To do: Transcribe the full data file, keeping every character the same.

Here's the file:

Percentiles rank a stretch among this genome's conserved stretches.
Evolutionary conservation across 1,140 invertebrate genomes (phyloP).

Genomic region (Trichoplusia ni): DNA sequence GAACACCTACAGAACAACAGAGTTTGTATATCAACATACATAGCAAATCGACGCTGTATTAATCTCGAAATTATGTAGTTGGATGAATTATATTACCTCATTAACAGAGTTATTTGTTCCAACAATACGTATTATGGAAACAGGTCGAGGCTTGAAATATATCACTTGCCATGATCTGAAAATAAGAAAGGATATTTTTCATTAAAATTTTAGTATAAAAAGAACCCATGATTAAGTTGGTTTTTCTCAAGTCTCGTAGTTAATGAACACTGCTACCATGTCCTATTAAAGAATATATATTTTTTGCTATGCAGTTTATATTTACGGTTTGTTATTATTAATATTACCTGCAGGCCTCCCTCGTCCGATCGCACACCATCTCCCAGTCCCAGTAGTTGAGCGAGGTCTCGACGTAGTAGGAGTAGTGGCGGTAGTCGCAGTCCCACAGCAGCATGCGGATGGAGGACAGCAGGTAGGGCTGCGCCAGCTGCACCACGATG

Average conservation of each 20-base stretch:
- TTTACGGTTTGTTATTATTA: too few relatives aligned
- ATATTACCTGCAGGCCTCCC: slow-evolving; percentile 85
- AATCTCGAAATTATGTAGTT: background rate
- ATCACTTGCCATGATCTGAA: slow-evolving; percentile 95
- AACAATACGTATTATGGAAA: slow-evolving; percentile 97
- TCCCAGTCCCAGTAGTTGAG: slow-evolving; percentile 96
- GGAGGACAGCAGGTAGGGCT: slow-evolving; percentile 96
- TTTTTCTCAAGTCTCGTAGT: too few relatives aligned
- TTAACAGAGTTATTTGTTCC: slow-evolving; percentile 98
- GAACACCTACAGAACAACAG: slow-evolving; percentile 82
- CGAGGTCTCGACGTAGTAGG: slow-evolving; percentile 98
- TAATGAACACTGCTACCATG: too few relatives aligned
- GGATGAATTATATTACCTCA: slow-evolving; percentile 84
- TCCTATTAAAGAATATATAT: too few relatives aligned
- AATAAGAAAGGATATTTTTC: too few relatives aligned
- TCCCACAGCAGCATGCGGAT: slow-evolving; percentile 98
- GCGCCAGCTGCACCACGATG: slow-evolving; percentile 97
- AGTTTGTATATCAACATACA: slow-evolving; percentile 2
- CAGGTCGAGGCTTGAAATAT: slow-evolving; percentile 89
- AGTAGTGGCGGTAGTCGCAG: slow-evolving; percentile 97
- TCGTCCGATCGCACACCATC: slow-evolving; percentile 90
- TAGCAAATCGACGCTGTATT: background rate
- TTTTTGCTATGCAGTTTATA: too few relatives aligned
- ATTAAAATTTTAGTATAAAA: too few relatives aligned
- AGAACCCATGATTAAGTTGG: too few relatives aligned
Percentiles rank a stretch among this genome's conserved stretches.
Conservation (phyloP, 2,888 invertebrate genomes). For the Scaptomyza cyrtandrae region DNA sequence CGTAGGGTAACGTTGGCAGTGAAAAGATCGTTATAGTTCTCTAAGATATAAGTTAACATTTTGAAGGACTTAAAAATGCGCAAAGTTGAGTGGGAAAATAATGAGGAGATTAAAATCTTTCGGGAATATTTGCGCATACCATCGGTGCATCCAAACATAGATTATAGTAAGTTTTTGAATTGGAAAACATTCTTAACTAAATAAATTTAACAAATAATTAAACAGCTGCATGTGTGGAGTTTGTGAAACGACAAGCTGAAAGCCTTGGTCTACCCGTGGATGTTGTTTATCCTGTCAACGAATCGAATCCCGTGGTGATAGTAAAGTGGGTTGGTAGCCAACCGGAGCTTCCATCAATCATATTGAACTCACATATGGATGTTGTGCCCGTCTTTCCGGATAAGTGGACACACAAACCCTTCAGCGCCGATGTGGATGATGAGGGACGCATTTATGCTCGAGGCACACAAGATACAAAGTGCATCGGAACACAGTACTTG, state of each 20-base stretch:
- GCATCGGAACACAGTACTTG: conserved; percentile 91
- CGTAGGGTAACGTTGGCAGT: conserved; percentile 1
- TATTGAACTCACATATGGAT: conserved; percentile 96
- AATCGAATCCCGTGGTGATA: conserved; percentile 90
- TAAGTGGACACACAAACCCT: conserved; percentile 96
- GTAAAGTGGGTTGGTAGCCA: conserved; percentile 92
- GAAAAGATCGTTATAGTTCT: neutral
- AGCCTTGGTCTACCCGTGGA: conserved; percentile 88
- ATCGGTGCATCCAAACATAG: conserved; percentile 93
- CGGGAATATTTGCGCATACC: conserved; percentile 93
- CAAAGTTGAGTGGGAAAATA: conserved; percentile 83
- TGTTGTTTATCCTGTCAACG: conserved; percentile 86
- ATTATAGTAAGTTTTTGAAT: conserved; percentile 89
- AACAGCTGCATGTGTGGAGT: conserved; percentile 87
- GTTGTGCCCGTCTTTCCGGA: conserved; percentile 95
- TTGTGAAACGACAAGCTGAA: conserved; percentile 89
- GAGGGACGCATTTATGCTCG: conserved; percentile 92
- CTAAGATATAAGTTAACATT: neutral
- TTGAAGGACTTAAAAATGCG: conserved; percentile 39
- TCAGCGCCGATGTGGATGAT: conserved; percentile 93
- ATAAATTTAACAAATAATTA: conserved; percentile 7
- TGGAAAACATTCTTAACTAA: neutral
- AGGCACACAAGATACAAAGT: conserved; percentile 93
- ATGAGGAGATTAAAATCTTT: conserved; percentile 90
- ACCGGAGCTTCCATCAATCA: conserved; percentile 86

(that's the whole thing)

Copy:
Percentiles rank a stretch among this genome's conserved stretches.
Evolutionary conservation across 1,140 invertebrate genomes (phyloP).

Genomic region (Trichoplusia ni): DNA sequence GAACACCTACAGAACAACAGAGTTTGTATATCAACATACATAGCAAATCGACGCTGTATTAATCTCGAAATTATGTAGTTGGATGAATTATATTACCTCATTAACAGAGTTATTTGTTCCAACAATACGTATTATGGAAACAGGTCGAGGCTTGAAATATATCACTTGCCATGATCTGAAAATAAGAAAGGATATTTTTCATTAAAATTTTAGTATAAAAAGAACCCATGATTAAGTTGGTTTTTCTCAAGTCTCGTAGTTAATGAACACTGCTACCATGTCCTATTAAAGAATATATATTTTTTGCTATGCAGTTTATATTTACGGTTTGTTATTATTAATATTACCTGCAGGCCTCCCTCGTCCGATCGCACACCATCTCCCAGTCCCAGTAGTTGAGCGAGGTCTCGACGTAGTAGGAGTAGTGGCGGTAGTCGCAGTCCCACAGCAGCATGCGGATGGAGGACAGCAGGTAGGGCTGCGCCAGCTGCACCACGATG

Average conservation of each 20-base stretch:
- TTTACGGTTTGTTATTATTA: too few relatives aligned
- ATATTACCTGCAGGCCTCCC: slow-evolving; percentile 85
- AATCTCGAAATTATGTAGTT: background rate
- ATCACTTGCCATGATCTGAA: slow-evolving; percentile 95
- AACAATACGTATTATGGAAA: slow-evolving; percentile 97
- TCCCAGTCCCAGTAGTTGAG: slow-evolving; percentile 96
- GGAGGACAGCAGGTAGGGCT: slow-evolving; percentile 96
- TTTTTCTCAAGTCTCGTAGT: too few relatives aligned
- TTAACAGAGTTATTTGTTCC: slow-evolving; percentile 98
- GAACACCTACAGAACAACAG: slow-evolving; percentile 82
- CGAGGTCTCGACGTAGTAGG: slow-evolving; percentile 98
- TAATGAACACTGCTACCATG: too few relatives aligned
- GGATGAATTATATTACCTCA: slow-evolving; percentile 84
- TCCTATTAAAGAATATATAT: too few relatives aligned
- AATAAGAAAGGATATTTTTC: too few relatives aligned
- TCCCACAGCAGCATGCGGAT: slow-evolving; percentile 98
- GCGCCAGCTGCACCACGATG: slow-evolving; percentile 97
- AGTTTGTATATCAACATACA: slow-evolving; percentile 2
- CAGGTCGAGGCTTGAAATAT: slow-evolving; percentile 89
- AGTAGTGGCGGTAGTCGCAG: slow-evolving; percentile 97
- TCGTCCGATCGCACACCATC: slow-evolving; percentile 90
- TAGCAAATCGACGCTGTATT: background rate
- TTTTTGCTATGCAGTTTATA: too few relatives aligned
- ATTAAAATTTTAGTATAAAA: too few relatives aligned
- AGAACCCATGATTAAGTTGG: too few relatives aligned
Percentiles rank a stretch among this genome's conserved stretches.
Conservation (phyloP, 2,888 invertebrate genomes). For the Scaptomyza cyrtandrae region DNA sequence CGTAGGGTAACGTTGGCAGTGAAAAGATCGTTATAGTTCTCTAAGATATAAGTTAACATTTTGAAGGACTTAAAAATGCGCAAAGTTGAGTGGGAAAATAATGAGGAGATTAAAATCTTTCGGGAATATTTGCGCATACCATCGGTGCATCCAAACATAGATTATAGTAAGTTTTTGAATTGGAAAACATTCTTAACTAAATAAATTTAACAAATAATTAAACAGCTGCATGTGTGGAGTTTGTGAAACGACAAGCTGAAAGCCTTGGTCTACCCGTGGATGTTGTTTATCCTGTCAACGAATCGAATCCCGTGGTGATAGTAAAGTGGGTTGGTAGCCAACCGGAGCTTCCATCAATCATATTGAACTCACATATGGATGTTGTGCCCGTCTTTCCGGATAAGTGGACACACAAACCCTTCAGCGCCGATGTGGATGATGAGGGACGCATTTATGCTCGAGGCACACAAGATACAAAGTGCATCGGAACACAGTACTTG, state of each 20-base stretch:
- GCATCGGAACACAGTACTTG: conserved; percentile 91
- CGTAGGGTAACGTTGGCAGT: conserved; percentile 1
- TATTGAACTCACATATGGAT: conserved; percentile 96
- AATCGAATCCCGTGGTGATA: conserved; percentile 90
- TAAGTGGACACACAAACCCT: conserved; percentile 96
- GTAAAGTGGGTTGGTAGCCA: conserved; percentile 92
- GAAAAGATCGTTATAGTTCT: neutral
- AGCCTTGGTCTACCCGTGGA: conserved; percentile 88
- ATCGGTGCATCCAAACATAG: conserved; percentile 93
- CGGGAATATTTGCGCATACC: conserved; percentile 93
- CAAAGTTGAGTGGGAAAATA: conserved; percentile 83
- TGTTGTTTATCCTGTCAACG: conserved; percentile 86
- ATTATAGTAAGTTTTTGAAT: conserved; percentile 89
- AACAGCTGCATGTGTGGAGT: conserved; percentile 87
- GTTGTGCCCGTCTTTCCGGA: conserved; percentile 95
- TTGTGAAACGACAAGCTGAA: conserved; percentile 89
- GAGGGACGCATTTATGCTCG: conserved; percentile 92
- CTAAGATATAAGTTAACATT: neutral
- TTGAAGGACTTAAAAATGCG: conserved; percentile 39
- TCAGCGCCGATGTGGATGAT: conserved; percentile 93
- ATAAATTTAACAAATAATTA: conserved; percentile 7
- TGGAAAACATTCTTAACTAA: neutral
- AGGCACACAAGATACAAAGT: conserved; percentile 93
- ATGAGGAGATTAAAATCTTT: conserved; percentile 90
- ACCGGAGCTTCCATCAATCA: conserved; percentile 86